$service->sidebar = false;
        $response->code($code);
        $response->body($service->render($service->views_dir . 'error.php', ['code' => $code, 'message' => $message]));
        $response->send();
    } else {
        var_dump($e);
    }
    exit;
}


Head on over to /browse/for/something/hidden and, sure enough, we get our error page being displayed. The response code is there, but there's no message. Turns out Klein's HttpException::createFromCode method only populates the response code and not the message. We can set up some defaults based on the code being passed and fall back to those if no message is specified. If a message is provided, we'll prefer that.

Syntax: [ Download ] [ Hide ]
protected $messages = [
    '404' => "The page you requested could not be found.",
];


Syntax: [ Download ] [ Hide ]
public function handleException($e) {
    if ($e instanceof HttpException) {
        $response = $this->router->response();
        $service  = $this->router->service();
        $code     = $e->getCode();
        $message  = $e->getMessage() ? $e->getMessage() : $this->messages[$code];

        $service->sidebar = false;
        $response->code($code);
        $response->body($service->render($service->views_dir . 'error.php', ['code' => $code, 'message' => $message]));
        $response->send();
    } else {
        var_dump($e);
    }
    exit;
}


There. We now have a clean view being rendered with the appropriate HTTP code being returned when we catch HTTP exceptions. That just leaves... every other possible kind of exception. For now, at least, we can assume that if we're catching an exception that isn't HTTP related, something is pretty wrong with our application and a 500 is probably a suitable response.

Syntax: [ Download ] [ Hide ]
public function handleException($e) {
    $response = $this->router->response();
    $service  = $this->router->service();

    if ($e instanceof HttpException) {
        $code = $e->getCode();
        $message = $e->getMessage() ? $e->getMessage() : $this->messages[$code];
    } else {
        $code = 500;
        $message = 'Internal Server Error';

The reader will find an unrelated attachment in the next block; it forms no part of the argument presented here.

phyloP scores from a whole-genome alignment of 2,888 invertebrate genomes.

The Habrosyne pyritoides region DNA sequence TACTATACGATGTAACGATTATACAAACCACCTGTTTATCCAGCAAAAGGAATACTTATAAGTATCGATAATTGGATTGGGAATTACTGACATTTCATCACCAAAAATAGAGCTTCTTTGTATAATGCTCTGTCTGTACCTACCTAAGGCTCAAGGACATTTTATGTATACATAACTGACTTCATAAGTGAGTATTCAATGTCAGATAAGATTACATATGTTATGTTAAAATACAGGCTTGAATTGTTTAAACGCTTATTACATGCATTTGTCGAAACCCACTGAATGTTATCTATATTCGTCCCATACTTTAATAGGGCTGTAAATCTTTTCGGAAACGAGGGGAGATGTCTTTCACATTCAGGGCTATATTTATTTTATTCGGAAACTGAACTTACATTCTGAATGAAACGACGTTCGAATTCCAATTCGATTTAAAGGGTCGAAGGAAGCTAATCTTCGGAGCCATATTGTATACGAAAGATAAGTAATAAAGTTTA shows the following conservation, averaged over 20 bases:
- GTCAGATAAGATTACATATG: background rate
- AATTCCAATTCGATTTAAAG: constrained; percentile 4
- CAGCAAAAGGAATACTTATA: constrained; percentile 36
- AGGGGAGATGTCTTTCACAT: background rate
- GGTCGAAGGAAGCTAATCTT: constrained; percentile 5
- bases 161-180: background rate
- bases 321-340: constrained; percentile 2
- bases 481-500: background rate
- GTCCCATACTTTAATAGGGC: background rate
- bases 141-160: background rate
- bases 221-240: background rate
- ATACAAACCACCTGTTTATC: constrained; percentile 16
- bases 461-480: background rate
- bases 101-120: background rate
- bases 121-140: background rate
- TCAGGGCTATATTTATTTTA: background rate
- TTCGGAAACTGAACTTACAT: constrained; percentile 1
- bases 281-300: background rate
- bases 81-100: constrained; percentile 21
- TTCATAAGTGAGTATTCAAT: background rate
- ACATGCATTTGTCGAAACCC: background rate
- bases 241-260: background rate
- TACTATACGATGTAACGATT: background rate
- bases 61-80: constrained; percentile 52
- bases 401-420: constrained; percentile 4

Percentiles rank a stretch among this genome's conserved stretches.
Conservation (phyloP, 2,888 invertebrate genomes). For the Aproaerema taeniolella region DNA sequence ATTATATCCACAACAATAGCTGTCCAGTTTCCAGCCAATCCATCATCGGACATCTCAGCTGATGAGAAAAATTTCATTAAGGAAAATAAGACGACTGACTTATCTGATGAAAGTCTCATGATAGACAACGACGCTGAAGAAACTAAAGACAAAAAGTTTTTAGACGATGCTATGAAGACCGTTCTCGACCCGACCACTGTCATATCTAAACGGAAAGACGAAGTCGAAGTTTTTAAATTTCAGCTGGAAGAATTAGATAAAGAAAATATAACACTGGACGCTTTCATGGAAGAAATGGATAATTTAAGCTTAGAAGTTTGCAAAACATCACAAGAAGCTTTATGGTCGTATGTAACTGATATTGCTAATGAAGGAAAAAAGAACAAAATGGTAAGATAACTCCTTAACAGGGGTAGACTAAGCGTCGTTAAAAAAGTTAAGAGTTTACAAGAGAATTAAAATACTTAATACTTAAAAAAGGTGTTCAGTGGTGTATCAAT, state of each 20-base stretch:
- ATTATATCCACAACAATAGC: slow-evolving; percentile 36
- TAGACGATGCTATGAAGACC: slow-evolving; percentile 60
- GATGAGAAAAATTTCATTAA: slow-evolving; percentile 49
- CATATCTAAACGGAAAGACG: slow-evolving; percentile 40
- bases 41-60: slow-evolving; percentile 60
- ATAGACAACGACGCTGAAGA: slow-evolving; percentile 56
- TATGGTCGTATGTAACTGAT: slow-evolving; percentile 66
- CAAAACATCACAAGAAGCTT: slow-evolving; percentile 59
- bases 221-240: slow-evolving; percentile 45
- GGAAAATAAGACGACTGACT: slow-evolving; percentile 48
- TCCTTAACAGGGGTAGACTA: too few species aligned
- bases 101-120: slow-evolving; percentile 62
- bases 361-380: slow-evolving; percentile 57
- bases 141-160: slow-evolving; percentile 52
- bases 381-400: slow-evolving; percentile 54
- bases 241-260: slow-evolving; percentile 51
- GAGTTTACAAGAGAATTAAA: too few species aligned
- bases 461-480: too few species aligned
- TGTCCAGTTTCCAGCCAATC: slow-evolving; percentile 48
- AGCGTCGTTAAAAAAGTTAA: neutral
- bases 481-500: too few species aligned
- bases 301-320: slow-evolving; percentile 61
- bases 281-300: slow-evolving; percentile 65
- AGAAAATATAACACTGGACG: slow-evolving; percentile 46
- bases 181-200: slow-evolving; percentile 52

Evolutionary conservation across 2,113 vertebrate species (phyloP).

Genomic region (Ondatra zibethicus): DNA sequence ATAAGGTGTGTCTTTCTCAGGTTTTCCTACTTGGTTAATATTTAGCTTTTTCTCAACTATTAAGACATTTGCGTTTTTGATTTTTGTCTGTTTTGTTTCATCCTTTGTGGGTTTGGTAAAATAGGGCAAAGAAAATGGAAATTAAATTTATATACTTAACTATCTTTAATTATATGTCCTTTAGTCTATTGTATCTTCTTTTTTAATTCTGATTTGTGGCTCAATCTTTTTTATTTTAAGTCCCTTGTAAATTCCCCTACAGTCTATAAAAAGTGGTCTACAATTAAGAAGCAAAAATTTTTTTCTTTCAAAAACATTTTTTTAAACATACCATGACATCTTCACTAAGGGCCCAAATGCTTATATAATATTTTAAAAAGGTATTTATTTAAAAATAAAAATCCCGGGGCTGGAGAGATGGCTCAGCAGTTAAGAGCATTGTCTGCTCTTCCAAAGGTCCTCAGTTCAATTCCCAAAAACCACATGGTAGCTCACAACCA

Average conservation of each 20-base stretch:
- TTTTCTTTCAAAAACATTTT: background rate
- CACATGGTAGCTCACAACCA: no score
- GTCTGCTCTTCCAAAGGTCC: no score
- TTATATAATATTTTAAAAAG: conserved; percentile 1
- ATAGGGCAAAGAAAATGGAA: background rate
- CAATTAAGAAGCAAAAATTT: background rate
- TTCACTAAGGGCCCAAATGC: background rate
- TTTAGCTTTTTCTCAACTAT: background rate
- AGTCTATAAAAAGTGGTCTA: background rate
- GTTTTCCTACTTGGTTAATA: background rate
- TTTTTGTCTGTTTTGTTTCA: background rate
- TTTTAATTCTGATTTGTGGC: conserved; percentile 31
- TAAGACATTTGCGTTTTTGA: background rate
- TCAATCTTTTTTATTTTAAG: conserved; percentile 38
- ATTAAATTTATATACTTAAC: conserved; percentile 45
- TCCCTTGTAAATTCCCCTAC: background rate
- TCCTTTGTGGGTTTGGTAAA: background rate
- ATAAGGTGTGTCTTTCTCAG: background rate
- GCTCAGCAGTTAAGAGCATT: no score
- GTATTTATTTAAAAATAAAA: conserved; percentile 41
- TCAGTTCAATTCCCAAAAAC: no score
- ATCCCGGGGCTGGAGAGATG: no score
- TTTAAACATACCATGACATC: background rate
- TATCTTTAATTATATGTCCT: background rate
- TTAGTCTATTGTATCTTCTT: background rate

}

    $service->sidebar = false;
    $response->code($code);
    $response->body($service->render($service->views_dir . 'error.php', ['code' => $code, 'message' => $message]));
    $response->send();

    exit;
}


We can fine tune that later if we want, but that should at least provisionally cover our error handling needs. Well, at least as far as the user is concerned. They now get a friendlier looking response. We still don't get anything useful. Enter Monolog. At the time of writing, the most recent version is 1.16.0, so let's toss that in our composer.json, run composer update, and start recoring those errors as they occur. This step is actually absurdly simple; create our logger, store it as a parameter in our error handler, log our exceptions. Easy peasy.

Of course, the first thing we're going to need is somewhere to actually write the log files. A directory called logs seems like an obvious choice. Just make sure your web server can write to that directory. You don't want your error logs being committed to your repo, so be sure to gitignore the contents of the directory by placing a .gitignore file inside it

Syntax: [ Download ] [ Hide ]
*
!.gitignore


This tells Git to ignore the entire contents of the directory, except the .gitignore file itself, so that cloning the project will create an empty logs directory for us. Now we just need to create the logger instance and pass it to our error handler. I opted for daily logs to keep the file size down and make it easier to know where to find the error you're looking for when the time comes.

Syntax: [ Download ] [ Hide ]
$app->register('logger', function() {
    $logfile = dirname(__DIR__) . '/logs/debug-' . date('Y-m-d') . '.log';
    $logger = new Monolog\Logger('squeaklog');
    $logger->pushHandler(new Monolog\Handler\StreamHandler($logfile, Monolog\Logger::WARNING));
    return $logger;
});

$app->errorHandler = new Squeaker\ErrorHandler($router, $app->logger());


We add it to our error handler, and write to the logs when an error comes in like so

Syntax: [ Download ] [ Hide ]
public function handleException($e) {
    $this->logger->error($e);

    $response = $this->router->response();
    $service  = $this->router->service();

    if ($e instanceof HttpException) {
        $code = $e->getCode();
        $message = $e->getMessage() ? $e->getMessage() : $this->messages[$code];
    } else {
        $code = 500;
        $message = 'Internal Server Error';
    }

    $service->sidebar = false;
    $response->code($code);